BY BARBARA STORZ
If you know me, you know I’ve said this before: “The fall vegetable garden is the best in South Texas!”
We have the largest variety of vegetables growing in the fall and our climate conditions produce really beautiful vegetables. The fall garden is also the easiest in terms of insect pressure, as we are going into cooler temperatures, which means less bugs. This is the time to plan the garden and decide what to plant. Late July and August are the best months to being panting vegetables.
Success in the garden begins with a plan. First, select the garden location and decide how large it will be. Next, make sure you have convenient fresh water and six to eight hours a day of sunlight. Partial shade is tolerated by some leafy greens, but most vegetables require full sun.
Garden soils need to be well drained. Dig a hole 2 feet deep and fill it with water. Check on it every hour. If the water does not drain within four hours, you have a problem. Choose another site or use raised beds or containers to grow your vegetables.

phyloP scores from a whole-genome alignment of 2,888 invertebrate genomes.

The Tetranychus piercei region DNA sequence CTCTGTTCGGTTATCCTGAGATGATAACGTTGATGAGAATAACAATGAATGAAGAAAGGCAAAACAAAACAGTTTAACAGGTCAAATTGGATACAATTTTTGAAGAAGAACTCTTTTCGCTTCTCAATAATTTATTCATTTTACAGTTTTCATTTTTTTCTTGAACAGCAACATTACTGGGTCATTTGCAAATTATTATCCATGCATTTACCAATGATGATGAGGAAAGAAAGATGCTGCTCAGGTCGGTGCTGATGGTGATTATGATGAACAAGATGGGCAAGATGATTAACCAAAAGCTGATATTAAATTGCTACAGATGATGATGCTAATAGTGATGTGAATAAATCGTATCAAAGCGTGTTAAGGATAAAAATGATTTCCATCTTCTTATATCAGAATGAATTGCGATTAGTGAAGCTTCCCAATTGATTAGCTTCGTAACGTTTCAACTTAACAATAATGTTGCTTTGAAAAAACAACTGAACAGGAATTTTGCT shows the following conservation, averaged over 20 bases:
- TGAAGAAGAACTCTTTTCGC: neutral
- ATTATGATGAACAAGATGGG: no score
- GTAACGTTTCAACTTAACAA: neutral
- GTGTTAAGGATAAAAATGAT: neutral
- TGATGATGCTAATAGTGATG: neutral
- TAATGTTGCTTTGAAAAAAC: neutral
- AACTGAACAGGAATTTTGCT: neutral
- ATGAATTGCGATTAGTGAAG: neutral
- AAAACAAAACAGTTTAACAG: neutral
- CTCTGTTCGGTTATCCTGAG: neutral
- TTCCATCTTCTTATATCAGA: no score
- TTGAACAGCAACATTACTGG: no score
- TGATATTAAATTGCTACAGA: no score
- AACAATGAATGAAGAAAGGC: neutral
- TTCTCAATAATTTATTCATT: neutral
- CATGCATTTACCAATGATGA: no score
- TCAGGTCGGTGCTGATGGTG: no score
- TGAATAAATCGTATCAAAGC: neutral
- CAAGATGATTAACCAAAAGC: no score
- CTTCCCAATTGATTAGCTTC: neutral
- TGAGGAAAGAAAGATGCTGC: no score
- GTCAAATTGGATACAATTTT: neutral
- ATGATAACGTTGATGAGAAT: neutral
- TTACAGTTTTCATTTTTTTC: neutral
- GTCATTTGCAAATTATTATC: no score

Involve the family in deciding what plants to grow. If no one likes asparagus, don’t devote a lot of space to it.
You can download the “Vegetable Planting Guide” for the Rio Grande Valley at hidalgo.agrilife.org. After opening the website, select “gardening” and then “publications.” The guide is available in both English and Spanish. You can get complete details on each vegetable you may want to grow at aggie-horticulture.tamu.edu.
You can also pick up a copy of the “Vegetable Planting Guide” today at the Growing Growers Farmers Market located on the corner of First Street and Business 83 at McAllen’s Firemen’s Park. The market is open from 9 a.m. until noon every Saturday and offers locally grown produce, meat and professional gardening advice.
Barbara Storz is a local horticulturist. You can listen to her garden show at 7 a.m. Saturdays on 710 KURV Radio, or e-mail her at firstname.lastname@example.org.